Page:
One of the advantages of MWD mentioned previously is that it helps an operator steer a drill in different directions. The ability to steer a drill in directions other than straight down has been one of the most significant advancements in the history of oil drilling.
Because many oil reservoirs are spread out horizontally, vertical wells may not extract enough oil efficiently from them. A horizontal well is drilled deep down vertically at first, but then changes direction (at what is called the kick-off point) before it encounters the reservoir (at the entry point) and extends horizontally through it. But the advantages of horizontal drilling go beyond increasing well productivity. It also allows wells to be dug safely under environmentally sensitive and protected land.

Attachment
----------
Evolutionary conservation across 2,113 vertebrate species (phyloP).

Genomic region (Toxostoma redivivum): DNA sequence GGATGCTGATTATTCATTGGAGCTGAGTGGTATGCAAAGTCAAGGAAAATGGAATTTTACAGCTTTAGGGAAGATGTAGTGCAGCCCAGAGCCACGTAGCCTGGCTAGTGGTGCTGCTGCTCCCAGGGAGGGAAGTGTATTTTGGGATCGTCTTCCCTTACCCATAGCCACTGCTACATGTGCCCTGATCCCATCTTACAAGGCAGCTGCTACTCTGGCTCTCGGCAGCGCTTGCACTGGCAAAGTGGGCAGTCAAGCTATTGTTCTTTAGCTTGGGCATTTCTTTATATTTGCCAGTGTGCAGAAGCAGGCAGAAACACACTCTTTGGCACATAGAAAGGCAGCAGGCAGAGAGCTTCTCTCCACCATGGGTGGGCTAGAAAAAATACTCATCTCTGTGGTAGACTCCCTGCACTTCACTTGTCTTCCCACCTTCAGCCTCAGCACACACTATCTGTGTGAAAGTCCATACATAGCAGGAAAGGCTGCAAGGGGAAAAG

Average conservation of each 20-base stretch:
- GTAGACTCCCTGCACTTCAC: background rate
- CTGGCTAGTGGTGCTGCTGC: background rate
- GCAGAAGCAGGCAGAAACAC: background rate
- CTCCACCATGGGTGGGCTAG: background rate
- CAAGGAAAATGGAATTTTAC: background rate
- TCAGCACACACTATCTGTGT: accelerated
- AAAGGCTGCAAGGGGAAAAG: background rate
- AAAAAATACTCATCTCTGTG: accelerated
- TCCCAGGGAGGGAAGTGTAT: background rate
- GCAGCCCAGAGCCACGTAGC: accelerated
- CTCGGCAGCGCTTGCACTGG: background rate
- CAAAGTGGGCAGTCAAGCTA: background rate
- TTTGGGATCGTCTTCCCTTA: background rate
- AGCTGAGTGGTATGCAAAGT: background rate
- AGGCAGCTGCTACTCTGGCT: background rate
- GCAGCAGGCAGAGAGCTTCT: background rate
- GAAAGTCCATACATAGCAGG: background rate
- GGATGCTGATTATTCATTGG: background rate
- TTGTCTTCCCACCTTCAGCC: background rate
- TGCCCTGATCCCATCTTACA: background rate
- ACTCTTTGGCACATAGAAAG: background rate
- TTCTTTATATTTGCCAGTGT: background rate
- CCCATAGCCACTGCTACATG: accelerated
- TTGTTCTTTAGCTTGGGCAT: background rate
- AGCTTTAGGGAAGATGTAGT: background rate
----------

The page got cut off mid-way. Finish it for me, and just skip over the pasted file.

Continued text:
Although the first horizontal well was drilled in 1929, they were expensive, and the development of hydraulic fracturing soon improved the productivity of vertical wells. Advances such as MWD and steerable motor assemblies, however, made horizontal drilling a more viable option by the 1980s.